Hope Doesn't Have to Die in the Hood
In his Chicago Sun-Times column, John W. Fountain tells his story of surviving in "the ghetto" as he witnesses soaring black-on-black crime in predominantly African American communities in large cities. He says that youths do not have to submit to lives of crime.
Disclaimer: I am not a “Super Negro.”
I was born a son of the ghetto, joint heir to poverty, the firstborn of a 17-year-old black mother married to a black male, sometimes mechanic, 22. My father was an alcoholic. This was how he lived. It was the way he died.
A deadbeat, he never gave me much more than his DNA or his name.
He never called me with a birthday wish. I do not remember even so much as a kiss.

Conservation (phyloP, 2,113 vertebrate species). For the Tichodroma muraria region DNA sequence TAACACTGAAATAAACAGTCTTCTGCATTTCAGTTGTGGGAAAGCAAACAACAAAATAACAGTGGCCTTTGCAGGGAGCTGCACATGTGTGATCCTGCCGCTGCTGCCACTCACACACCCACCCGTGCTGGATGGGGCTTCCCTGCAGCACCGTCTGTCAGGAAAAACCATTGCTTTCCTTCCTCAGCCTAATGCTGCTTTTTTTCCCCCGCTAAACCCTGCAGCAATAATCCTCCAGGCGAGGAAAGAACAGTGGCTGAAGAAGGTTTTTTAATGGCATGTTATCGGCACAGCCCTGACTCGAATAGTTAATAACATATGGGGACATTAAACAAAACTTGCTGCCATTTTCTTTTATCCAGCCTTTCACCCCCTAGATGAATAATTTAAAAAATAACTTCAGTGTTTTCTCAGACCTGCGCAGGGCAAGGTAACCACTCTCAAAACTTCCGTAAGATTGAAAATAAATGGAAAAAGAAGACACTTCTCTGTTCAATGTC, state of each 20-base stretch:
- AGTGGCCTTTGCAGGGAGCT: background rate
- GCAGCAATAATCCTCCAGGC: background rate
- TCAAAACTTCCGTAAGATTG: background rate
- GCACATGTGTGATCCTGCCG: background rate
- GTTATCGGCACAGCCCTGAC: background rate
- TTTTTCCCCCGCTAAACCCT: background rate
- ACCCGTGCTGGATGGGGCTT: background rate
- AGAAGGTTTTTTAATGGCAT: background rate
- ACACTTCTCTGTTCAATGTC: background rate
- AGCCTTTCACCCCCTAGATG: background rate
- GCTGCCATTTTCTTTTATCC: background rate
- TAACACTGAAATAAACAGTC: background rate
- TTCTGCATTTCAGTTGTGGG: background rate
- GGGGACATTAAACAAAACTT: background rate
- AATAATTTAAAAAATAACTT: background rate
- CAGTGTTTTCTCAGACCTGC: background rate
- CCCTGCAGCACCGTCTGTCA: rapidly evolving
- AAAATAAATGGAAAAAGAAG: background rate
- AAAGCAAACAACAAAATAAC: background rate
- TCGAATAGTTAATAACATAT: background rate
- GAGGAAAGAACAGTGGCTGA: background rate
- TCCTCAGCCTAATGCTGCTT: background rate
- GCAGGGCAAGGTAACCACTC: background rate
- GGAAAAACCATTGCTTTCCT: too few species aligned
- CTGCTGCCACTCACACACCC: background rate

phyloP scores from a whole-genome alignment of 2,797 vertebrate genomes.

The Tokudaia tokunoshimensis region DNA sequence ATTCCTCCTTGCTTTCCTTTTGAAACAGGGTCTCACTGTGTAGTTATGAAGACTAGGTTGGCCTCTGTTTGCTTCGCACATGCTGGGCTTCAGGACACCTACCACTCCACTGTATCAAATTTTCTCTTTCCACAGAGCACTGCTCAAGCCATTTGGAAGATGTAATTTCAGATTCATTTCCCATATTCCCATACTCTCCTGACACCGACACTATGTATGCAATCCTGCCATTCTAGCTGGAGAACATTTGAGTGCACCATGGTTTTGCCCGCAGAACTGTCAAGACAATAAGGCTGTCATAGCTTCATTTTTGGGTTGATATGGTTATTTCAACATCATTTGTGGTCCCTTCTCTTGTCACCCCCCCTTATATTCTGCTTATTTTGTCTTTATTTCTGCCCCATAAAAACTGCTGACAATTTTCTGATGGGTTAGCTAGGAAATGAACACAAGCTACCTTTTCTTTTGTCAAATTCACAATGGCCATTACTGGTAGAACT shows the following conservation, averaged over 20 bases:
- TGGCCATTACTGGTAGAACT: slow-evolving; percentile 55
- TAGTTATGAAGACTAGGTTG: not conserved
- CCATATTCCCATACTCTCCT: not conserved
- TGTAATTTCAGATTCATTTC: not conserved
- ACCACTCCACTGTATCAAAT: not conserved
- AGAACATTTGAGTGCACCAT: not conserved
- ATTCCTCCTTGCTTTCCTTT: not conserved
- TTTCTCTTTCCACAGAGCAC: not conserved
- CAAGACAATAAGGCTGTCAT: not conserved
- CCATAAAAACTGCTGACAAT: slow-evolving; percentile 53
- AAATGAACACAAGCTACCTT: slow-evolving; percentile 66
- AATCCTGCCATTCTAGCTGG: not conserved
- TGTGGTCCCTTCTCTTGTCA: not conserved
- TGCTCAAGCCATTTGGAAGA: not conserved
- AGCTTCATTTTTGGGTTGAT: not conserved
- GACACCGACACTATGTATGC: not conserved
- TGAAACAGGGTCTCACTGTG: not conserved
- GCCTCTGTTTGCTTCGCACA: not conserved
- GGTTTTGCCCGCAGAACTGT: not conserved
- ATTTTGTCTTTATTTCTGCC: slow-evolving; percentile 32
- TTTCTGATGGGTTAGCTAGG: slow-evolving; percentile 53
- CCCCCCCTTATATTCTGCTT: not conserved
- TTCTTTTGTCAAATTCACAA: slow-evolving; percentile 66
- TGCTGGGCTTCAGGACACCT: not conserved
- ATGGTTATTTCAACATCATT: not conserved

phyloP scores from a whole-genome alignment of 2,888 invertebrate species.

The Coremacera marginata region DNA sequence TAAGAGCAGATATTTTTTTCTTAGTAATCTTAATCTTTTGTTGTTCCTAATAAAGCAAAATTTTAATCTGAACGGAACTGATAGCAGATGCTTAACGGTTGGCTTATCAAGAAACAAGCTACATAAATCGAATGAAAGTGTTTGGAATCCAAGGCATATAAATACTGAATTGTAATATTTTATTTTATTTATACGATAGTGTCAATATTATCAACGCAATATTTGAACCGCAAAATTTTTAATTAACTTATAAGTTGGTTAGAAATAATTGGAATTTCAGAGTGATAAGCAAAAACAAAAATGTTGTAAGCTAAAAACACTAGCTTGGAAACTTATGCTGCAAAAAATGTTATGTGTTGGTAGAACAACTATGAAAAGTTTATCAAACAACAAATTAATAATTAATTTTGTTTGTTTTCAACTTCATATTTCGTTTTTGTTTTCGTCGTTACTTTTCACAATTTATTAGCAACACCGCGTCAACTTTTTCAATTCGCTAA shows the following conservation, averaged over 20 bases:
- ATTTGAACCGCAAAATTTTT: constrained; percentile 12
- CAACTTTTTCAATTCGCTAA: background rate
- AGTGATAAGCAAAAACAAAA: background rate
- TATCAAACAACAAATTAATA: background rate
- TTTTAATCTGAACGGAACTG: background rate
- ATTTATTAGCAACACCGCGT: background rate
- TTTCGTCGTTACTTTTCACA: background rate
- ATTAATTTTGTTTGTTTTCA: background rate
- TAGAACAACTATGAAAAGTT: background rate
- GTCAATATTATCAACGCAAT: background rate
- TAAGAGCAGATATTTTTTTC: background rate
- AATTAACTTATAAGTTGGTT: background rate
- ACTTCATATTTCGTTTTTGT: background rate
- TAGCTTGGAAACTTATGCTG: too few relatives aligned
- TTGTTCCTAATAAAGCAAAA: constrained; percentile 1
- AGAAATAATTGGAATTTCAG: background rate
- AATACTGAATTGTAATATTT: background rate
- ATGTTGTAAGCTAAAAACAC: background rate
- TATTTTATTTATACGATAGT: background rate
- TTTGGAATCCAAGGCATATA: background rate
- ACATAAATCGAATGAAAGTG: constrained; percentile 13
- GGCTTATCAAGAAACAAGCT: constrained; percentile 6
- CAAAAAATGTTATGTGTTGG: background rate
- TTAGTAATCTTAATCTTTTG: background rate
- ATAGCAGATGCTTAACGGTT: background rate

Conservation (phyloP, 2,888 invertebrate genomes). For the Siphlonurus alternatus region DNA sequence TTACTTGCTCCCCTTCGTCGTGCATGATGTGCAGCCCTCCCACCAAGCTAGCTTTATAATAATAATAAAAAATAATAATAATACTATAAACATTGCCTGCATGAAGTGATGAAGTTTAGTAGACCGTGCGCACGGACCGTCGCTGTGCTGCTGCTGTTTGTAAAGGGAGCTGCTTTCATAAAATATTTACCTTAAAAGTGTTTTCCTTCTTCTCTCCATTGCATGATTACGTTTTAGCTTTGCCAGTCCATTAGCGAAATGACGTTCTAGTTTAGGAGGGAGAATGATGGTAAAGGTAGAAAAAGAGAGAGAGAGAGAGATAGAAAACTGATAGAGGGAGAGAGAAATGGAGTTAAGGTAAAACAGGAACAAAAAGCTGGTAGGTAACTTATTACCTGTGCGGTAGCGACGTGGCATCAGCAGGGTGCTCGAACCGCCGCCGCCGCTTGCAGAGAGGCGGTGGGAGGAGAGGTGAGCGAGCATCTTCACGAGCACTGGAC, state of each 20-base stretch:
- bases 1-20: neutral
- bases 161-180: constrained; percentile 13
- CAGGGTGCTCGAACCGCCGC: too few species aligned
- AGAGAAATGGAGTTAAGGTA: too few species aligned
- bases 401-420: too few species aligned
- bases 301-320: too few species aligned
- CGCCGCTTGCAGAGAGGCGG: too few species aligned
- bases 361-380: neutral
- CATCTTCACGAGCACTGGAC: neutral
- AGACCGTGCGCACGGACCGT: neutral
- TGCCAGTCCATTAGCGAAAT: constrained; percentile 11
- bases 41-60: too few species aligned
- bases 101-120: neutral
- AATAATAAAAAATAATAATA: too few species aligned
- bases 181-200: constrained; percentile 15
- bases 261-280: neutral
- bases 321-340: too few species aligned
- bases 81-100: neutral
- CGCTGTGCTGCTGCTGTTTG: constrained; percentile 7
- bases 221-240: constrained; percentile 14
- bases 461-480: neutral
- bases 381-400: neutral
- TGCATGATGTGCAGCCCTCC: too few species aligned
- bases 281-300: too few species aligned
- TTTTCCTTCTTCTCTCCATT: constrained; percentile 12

I was destined to become a statistic: Black, male, poor, reared on the colder side of Chi-Town — where premature death by GSW (gunshot wound) sometimes seemed the lesser of the evils compared to becoming one of the living dead who staggered in hopelessness and despair.
Neither of my parents were college graduates. Welfare was too often our sustenance. Ketchup sandwiches and sugar water our treat. And my days as a child too often were filled witnessing horrors committed by brother against brother -- or sister against sister.
The “Klan” of my generation, and also this one, was soulless young black men gunning for young black men -- dressed in assassination all black, in hoodies or ski masks.
Read John Fountain's entire column at the Chicago Sun-Times.